The CDC states that gum disease, also known as periodontal disease, is one of the leading oral infections in the United States. In addition, the National Institute of Health cites it as the most common culprit for adults losing teeth. Because the early stages of periodontal disease often do not have noticeable symptoms, many patients…
Could Gum Disease Be a Sign of Another Condition?
It is easy to assume all gum disease is the result of poor oral hygiene. In many cases, it is. However, red or swollen gums can also be an indication of other health concerns completely unrelated to oral care. Because these conditions can be serious, it is important to pay attention to any changes or abnormalities in the gums.
Conditions indicated by unhealthy gums
Because mouth sores and swollen gums are fairly common, most people are unlikely to be concerned with these symptoms. The truth is, taking them seriously can help catch an illness in its early stages.
Sores and ulcers on the gums can be a symptom of lupus. Because they are not always painful, these types of gum abnormalities can be easy to ignore. While some canker sores are not signs of a disease, it can still be helpful to visit a dental professional if the condition occurs frequently or does not heal.
According to the Harvard Heart Letter, the plaque that sits on teeth and causes issues with the gums may be linked to plaque buildup in the arteries. People with gum disease are at least twice as likely to have a stroke, heart attack, or additional serious cardiovascular issues. While a direct connection has not been proven, chronic inflammation, such as is present in those with gingivitis, is known to play a key role in atherosclerosis.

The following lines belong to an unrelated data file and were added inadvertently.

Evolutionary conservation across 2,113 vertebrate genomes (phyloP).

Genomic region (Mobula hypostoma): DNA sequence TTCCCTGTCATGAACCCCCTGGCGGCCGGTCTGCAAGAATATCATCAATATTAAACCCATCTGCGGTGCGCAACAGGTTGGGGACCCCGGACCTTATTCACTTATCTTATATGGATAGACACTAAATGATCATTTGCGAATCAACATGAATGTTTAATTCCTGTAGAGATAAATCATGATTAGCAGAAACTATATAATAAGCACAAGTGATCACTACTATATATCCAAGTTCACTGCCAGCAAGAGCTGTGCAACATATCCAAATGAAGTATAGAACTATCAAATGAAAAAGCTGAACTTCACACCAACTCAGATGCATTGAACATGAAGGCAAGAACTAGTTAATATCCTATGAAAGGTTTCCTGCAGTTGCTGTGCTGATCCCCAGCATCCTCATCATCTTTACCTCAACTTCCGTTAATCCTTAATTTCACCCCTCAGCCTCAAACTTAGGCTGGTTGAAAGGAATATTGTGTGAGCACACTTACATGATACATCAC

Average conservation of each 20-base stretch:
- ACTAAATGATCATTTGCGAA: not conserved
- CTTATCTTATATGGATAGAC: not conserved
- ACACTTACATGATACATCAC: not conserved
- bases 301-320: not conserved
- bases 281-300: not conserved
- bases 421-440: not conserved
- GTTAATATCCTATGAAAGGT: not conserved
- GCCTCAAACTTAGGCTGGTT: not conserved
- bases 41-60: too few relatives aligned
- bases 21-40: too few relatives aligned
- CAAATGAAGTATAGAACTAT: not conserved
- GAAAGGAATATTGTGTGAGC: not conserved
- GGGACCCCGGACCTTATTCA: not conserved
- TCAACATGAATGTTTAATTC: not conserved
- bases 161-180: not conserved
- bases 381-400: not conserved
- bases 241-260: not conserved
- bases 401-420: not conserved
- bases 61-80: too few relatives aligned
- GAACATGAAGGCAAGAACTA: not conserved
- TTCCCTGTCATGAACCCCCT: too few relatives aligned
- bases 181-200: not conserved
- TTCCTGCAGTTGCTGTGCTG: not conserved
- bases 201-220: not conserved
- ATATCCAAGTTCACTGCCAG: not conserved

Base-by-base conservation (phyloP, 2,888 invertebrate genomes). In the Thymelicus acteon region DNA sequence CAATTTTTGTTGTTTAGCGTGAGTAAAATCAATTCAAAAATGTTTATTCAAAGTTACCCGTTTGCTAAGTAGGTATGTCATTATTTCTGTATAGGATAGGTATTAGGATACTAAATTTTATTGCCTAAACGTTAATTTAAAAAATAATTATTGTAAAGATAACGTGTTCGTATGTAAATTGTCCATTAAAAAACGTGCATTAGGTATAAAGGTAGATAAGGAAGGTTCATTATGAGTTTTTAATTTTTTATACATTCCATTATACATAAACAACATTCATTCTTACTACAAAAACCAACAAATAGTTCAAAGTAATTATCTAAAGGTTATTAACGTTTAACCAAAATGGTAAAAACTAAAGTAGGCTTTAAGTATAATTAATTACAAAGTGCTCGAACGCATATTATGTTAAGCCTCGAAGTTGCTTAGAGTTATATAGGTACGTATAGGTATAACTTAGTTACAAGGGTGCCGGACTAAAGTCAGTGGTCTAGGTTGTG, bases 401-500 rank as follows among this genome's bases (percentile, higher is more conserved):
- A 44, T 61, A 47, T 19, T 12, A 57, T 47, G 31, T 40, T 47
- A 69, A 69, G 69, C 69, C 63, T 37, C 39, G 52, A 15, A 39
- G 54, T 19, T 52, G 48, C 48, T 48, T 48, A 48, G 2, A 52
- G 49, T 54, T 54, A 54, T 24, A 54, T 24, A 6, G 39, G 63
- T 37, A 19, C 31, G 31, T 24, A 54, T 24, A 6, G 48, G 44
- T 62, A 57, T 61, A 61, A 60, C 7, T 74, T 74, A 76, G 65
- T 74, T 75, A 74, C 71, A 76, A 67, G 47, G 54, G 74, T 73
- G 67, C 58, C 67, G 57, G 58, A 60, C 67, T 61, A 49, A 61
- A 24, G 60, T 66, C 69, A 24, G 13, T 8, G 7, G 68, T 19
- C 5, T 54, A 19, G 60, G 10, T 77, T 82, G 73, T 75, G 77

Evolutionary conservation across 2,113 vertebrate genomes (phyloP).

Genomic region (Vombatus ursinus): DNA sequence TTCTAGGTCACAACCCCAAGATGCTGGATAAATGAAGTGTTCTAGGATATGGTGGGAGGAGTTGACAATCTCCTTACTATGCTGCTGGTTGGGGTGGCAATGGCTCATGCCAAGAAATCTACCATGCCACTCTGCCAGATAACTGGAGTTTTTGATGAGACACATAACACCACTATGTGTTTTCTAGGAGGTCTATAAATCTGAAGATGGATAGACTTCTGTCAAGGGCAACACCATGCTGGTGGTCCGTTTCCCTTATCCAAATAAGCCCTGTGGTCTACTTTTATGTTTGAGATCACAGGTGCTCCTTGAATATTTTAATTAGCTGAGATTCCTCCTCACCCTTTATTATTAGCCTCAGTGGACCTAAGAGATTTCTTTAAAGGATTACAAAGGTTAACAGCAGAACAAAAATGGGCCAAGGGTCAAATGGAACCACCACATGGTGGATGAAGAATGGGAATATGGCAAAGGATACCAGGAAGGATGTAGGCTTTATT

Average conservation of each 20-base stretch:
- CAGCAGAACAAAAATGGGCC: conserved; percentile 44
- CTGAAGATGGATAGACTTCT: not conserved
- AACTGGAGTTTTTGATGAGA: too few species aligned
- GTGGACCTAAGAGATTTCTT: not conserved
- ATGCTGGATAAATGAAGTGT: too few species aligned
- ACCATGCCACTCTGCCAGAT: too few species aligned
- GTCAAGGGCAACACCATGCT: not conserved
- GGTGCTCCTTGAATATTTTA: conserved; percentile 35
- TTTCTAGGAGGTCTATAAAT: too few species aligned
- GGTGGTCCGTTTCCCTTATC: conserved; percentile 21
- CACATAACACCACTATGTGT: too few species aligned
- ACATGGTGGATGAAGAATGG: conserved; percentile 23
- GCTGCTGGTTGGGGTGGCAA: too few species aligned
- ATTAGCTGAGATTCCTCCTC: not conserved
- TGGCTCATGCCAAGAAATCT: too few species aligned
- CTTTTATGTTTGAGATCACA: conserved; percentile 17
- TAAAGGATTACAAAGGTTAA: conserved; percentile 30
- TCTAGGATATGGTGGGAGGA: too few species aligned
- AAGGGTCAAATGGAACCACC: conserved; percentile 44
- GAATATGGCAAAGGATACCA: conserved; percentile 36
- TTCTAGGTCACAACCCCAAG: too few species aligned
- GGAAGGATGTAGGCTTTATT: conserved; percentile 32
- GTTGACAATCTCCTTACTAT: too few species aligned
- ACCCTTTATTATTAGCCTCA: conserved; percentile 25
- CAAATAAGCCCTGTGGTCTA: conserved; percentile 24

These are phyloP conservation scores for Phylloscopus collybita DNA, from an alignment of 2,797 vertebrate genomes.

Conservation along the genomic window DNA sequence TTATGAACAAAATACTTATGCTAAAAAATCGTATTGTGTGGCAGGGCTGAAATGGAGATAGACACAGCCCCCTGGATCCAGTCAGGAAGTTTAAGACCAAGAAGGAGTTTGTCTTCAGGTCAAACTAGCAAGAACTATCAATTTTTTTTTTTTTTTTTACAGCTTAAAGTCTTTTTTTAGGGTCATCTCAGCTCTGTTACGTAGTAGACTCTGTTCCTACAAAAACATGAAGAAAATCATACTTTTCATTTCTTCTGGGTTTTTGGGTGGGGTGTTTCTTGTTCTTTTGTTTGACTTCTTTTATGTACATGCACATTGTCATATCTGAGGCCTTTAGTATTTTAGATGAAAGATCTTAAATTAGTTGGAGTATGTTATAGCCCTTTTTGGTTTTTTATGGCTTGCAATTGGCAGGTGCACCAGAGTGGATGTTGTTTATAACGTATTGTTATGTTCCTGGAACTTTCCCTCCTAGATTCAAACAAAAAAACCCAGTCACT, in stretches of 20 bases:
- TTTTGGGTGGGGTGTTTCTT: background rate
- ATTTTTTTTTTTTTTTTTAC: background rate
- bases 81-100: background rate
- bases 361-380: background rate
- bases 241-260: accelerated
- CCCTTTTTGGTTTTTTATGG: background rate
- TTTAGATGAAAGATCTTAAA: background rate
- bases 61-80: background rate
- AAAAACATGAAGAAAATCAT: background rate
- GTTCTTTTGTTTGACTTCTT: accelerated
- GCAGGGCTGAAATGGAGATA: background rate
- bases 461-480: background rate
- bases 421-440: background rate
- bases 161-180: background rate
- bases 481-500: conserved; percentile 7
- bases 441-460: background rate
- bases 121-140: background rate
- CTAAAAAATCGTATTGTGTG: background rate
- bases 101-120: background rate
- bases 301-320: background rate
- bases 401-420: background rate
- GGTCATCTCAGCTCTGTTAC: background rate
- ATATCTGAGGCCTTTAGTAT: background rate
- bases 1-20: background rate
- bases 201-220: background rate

Crohn's disease is an autoimmune disease that weakens the immune system. Because the body is more susceptible to bacteria in a weakened state, the first areas to be affected are often those more readily exposed to bacteria, such as the mouth. The food and beverages ingested throughout the day contain and nourish bacteria that can quickly cause inflammation when allowed to remain on the gums. Gums that continue to swell and get ulcers despite excellent oral hygiene can be an early indication of an autoimmune condition such as Crohn's disease.
High blood pressure
Both high blood pressure and some of the medications for high blood pressure can result in gum disease. Many people with high blood pressure experience swollen or bloody gums. If the gums are inflamed or easily bloodied, it can be a good idea to get a blood pressure test.
Diabetes can lower the amount of blood able to reach the gums, causing them to become swollen or red or even to pull away from the teeth. Because periodontal disease can lead to high blood pressure, this is especially concerning, as elevated blood pressure can cause diabetic complications. People exhibiting symptoms of gum infection may benefit from being tested for diabetes.
Swollen, inflamed gums can be a sign of gum disease. More than just a lack of oral hygiene, periodontal disease can be the body's way of indicating other more serious underlying conditions. As well, gum issues resulting from poor oral hygiene can also lead to health issues, so taking good care of the gums can directly impact the body's overall health. It is critical to address any concerning gum issues with a dental professional.
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The CDC reports that almost half of adults in the United States have a form of gum disease, also known as periodontitis or periodontal disease. For adults over 65, this number increases to 70%. This rampant disease is largely preventable, yet the subtle signs and symptoms in the early stages leave many patients unaware that…
Early detection is important when it comes to getting ahead of any ailment, gum disease included. When caught early, gum disease can be easily treated but advanced gum disease cannot be reversed. Depending on the severity, the different stages of gum disease come with varying symptoms.In its early stages, gum disease is medically known as…
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